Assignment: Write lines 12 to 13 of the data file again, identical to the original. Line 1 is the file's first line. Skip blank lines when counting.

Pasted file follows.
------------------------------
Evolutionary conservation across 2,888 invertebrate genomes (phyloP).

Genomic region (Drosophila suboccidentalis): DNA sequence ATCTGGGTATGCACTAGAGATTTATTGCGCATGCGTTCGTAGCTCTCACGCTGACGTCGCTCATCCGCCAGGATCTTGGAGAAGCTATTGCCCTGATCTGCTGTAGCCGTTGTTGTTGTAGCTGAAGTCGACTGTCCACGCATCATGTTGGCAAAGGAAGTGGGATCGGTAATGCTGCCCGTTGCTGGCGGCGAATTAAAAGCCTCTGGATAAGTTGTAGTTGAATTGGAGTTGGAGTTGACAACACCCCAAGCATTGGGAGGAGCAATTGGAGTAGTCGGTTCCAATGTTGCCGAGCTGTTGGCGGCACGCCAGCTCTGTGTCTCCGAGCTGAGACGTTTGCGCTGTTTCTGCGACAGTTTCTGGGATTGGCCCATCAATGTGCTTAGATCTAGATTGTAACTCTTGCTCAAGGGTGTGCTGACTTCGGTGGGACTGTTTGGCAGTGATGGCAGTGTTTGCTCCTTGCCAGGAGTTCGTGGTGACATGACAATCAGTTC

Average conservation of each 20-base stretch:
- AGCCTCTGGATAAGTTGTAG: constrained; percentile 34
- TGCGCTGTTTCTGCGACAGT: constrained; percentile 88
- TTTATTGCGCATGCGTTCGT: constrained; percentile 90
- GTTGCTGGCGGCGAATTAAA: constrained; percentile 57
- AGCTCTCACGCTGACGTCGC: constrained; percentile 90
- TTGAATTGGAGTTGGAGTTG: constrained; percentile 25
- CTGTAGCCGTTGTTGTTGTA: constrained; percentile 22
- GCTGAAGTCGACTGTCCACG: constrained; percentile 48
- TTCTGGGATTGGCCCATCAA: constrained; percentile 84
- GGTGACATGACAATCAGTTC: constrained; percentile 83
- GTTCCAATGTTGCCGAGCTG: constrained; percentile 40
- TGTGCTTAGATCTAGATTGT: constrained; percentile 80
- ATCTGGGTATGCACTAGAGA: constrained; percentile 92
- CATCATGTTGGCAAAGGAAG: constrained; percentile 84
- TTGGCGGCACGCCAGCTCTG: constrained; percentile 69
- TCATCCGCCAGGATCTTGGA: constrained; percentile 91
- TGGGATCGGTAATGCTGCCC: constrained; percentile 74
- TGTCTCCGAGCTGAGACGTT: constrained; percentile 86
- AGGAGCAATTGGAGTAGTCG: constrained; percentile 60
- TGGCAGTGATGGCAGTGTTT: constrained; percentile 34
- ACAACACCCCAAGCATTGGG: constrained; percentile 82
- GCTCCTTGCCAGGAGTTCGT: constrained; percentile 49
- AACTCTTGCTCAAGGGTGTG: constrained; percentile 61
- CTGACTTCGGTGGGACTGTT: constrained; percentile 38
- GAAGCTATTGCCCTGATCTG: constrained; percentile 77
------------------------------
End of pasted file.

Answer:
- TTCTGGGATTGGCCCATCAA: constrained; percentile 84
- GGTGACATGACAATCAGTTC: constrained; percentile 83